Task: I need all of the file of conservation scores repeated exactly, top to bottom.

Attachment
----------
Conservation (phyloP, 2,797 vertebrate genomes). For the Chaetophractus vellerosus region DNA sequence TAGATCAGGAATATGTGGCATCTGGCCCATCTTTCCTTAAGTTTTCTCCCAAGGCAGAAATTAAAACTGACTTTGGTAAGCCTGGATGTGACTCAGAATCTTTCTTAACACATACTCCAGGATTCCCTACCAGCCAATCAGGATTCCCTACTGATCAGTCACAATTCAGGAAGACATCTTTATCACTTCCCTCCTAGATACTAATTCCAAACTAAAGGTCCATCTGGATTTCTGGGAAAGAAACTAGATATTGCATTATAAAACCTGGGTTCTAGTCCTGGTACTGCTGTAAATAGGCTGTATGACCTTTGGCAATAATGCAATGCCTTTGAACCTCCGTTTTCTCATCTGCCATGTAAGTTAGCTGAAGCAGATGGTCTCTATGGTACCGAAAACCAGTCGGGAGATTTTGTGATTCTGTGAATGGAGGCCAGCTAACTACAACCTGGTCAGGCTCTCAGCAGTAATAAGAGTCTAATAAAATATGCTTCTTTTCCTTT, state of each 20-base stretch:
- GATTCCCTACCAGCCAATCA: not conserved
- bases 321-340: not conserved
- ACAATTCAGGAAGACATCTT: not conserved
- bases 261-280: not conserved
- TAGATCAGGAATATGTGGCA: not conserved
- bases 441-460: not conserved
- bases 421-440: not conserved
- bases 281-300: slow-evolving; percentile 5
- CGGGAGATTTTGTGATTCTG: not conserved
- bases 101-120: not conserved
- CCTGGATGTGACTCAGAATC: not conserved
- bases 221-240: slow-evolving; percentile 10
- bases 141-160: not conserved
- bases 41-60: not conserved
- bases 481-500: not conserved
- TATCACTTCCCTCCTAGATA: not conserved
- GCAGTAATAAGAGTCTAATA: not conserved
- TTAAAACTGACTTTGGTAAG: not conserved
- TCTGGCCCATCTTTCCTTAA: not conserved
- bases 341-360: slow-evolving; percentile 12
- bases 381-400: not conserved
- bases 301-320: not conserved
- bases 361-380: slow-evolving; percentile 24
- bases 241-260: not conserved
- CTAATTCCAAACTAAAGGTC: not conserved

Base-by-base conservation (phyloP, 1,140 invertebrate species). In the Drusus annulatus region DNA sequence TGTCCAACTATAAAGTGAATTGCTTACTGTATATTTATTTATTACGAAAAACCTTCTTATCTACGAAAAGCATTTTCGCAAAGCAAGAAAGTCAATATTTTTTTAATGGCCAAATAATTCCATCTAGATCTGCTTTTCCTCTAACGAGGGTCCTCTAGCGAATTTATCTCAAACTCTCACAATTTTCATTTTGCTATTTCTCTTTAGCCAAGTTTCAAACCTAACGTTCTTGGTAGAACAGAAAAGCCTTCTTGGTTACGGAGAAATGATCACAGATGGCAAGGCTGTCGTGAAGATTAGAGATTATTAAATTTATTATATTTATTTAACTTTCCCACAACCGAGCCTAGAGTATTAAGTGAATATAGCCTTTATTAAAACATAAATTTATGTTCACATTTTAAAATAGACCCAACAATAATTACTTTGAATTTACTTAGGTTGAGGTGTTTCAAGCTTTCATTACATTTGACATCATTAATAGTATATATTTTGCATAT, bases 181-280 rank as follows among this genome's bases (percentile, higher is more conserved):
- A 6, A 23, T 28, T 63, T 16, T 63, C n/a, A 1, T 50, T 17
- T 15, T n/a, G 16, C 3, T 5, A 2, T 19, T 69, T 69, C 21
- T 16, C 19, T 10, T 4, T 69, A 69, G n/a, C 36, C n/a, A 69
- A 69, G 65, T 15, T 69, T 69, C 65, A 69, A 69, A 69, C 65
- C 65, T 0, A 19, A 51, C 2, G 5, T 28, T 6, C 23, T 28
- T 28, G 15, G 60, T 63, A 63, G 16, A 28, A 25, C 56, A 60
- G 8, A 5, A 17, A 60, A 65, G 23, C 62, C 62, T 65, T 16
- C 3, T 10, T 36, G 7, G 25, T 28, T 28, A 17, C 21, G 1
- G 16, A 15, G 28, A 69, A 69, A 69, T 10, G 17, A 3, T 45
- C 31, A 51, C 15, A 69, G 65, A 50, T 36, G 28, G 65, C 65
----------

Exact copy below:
Conservation (phyloP, 2,797 vertebrate genomes). For the Chaetophractus vellerosus region DNA sequence TAGATCAGGAATATGTGGCATCTGGCCCATCTTTCCTTAAGTTTTCTCCCAAGGCAGAAATTAAAACTGACTTTGGTAAGCCTGGATGTGACTCAGAATCTTTCTTAACACATACTCCAGGATTCCCTACCAGCCAATCAGGATTCCCTACTGATCAGTCACAATTCAGGAAGACATCTTTATCACTTCCCTCCTAGATACTAATTCCAAACTAAAGGTCCATCTGGATTTCTGGGAAAGAAACTAGATATTGCATTATAAAACCTGGGTTCTAGTCCTGGTACTGCTGTAAATAGGCTGTATGACCTTTGGCAATAATGCAATGCCTTTGAACCTCCGTTTTCTCATCTGCCATGTAAGTTAGCTGAAGCAGATGGTCTCTATGGTACCGAAAACCAGTCGGGAGATTTTGTGATTCTGTGAATGGAGGCCAGCTAACTACAACCTGGTCAGGCTCTCAGCAGTAATAAGAGTCTAATAAAATATGCTTCTTTTCCTTT, state of each 20-base stretch:
- GATTCCCTACCAGCCAATCA: not conserved
- bases 321-340: not conserved
- ACAATTCAGGAAGACATCTT: not conserved
- bases 261-280: not conserved
- TAGATCAGGAATATGTGGCA: not conserved
- bases 441-460: not conserved
- bases 421-440: not conserved
- bases 281-300: slow-evolving; percentile 5
- CGGGAGATTTTGTGATTCTG: not conserved
- bases 101-120: not conserved
- CCTGGATGTGACTCAGAATC: not conserved
- bases 221-240: slow-evolving; percentile 10
- bases 141-160: not conserved
- bases 41-60: not conserved
- bases 481-500: not conserved
- TATCACTTCCCTCCTAGATA: not conserved
- GCAGTAATAAGAGTCTAATA: not conserved
- TTAAAACTGACTTTGGTAAG: not conserved
- TCTGGCCCATCTTTCCTTAA: not conserved
- bases 341-360: slow-evolving; percentile 12
- bases 381-400: not conserved
- bases 301-320: not conserved
- bases 361-380: slow-evolving; percentile 24
- bases 241-260: not conserved
- CTAATTCCAAACTAAAGGTC: not conserved

Base-by-base conservation (phyloP, 1,140 invertebrate species). In the Drusus annulatus region DNA sequence TGTCCAACTATAAAGTGAATTGCTTACTGTATATTTATTTATTACGAAAAACCTTCTTATCTACGAAAAGCATTTTCGCAAAGCAAGAAAGTCAATATTTTTTTAATGGCCAAATAATTCCATCTAGATCTGCTTTTCCTCTAACGAGGGTCCTCTAGCGAATTTATCTCAAACTCTCACAATTTTCATTTTGCTATTTCTCTTTAGCCAAGTTTCAAACCTAACGTTCTTGGTAGAACAGAAAAGCCTTCTTGGTTACGGAGAAATGATCACAGATGGCAAGGCTGTCGTGAAGATTAGAGATTATTAAATTTATTATATTTATTTAACTTTCCCACAACCGAGCCTAGAGTATTAAGTGAATATAGCCTTTATTAAAACATAAATTTATGTTCACATTTTAAAATAGACCCAACAATAATTACTTTGAATTTACTTAGGTTGAGGTGTTTCAAGCTTTCATTACATTTGACATCATTAATAGTATATATTTTGCATAT, bases 181-280 rank as follows among this genome's bases (percentile, higher is more conserved):
- A 6, A 23, T 28, T 63, T 16, T 63, C n/a, A 1, T 50, T 17
- T 15, T n/a, G 16, C 3, T 5, A 2, T 19, T 69, T 69, C 21
- T 16, C 19, T 10, T 4, T 69, A 69, G n/a, C 36, C n/a, A 69
- A 69, G 65, T 15, T 69, T 69, C 65, A 69, A 69, A 69, C 65
- C 65, T 0, A 19, A 51, C 2, G 5, T 28, T 6, C 23, T 28
- T 28, G 15, G 60, T 63, A 63, G 16, A 28, A 25, C 56, A 60
- G 8, A 5, A 17, A 60, A 65, G 23, C 62, C 62, T 65, T 16
- C 3, T 10, T 36, G 7, G 25, T 28, T 28, A 17, C 21, G 1
- G 16, A 15, G 28, A 69, A 69, A 69, T 10, G 17, A 3, T 45
- C 31, A 51, C 15, A 69, G 65, A 50, T 36, G 28, G 65, C 65